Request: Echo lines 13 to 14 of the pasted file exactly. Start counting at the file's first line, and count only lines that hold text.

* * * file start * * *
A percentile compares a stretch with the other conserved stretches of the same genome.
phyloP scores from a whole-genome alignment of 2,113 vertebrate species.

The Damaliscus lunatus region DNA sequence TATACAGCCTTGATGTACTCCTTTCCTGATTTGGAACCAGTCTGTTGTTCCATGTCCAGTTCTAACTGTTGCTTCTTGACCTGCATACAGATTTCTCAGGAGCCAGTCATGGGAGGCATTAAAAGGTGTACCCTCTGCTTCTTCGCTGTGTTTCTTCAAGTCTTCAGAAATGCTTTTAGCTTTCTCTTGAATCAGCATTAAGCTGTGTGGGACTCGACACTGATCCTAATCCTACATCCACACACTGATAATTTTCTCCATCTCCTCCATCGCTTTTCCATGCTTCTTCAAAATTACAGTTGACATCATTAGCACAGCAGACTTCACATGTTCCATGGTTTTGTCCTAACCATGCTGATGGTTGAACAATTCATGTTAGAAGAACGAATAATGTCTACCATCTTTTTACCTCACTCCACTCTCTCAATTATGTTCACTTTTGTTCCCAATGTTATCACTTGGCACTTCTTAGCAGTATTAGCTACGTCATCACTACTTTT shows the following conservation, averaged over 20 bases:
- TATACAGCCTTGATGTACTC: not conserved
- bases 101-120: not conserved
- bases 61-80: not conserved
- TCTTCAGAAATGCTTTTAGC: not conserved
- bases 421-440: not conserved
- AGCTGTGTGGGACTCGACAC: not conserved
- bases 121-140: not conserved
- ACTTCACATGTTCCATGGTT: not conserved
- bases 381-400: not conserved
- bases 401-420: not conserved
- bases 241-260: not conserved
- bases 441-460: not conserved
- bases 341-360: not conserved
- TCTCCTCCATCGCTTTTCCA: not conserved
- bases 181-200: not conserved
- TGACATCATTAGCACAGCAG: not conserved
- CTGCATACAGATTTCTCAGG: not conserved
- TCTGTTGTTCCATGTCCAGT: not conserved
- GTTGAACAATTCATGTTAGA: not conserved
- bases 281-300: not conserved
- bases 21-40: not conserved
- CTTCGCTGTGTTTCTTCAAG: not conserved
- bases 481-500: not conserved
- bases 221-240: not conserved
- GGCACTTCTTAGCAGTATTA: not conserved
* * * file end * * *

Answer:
- bases 401-420: not conserved
- bases 241-260: not conserved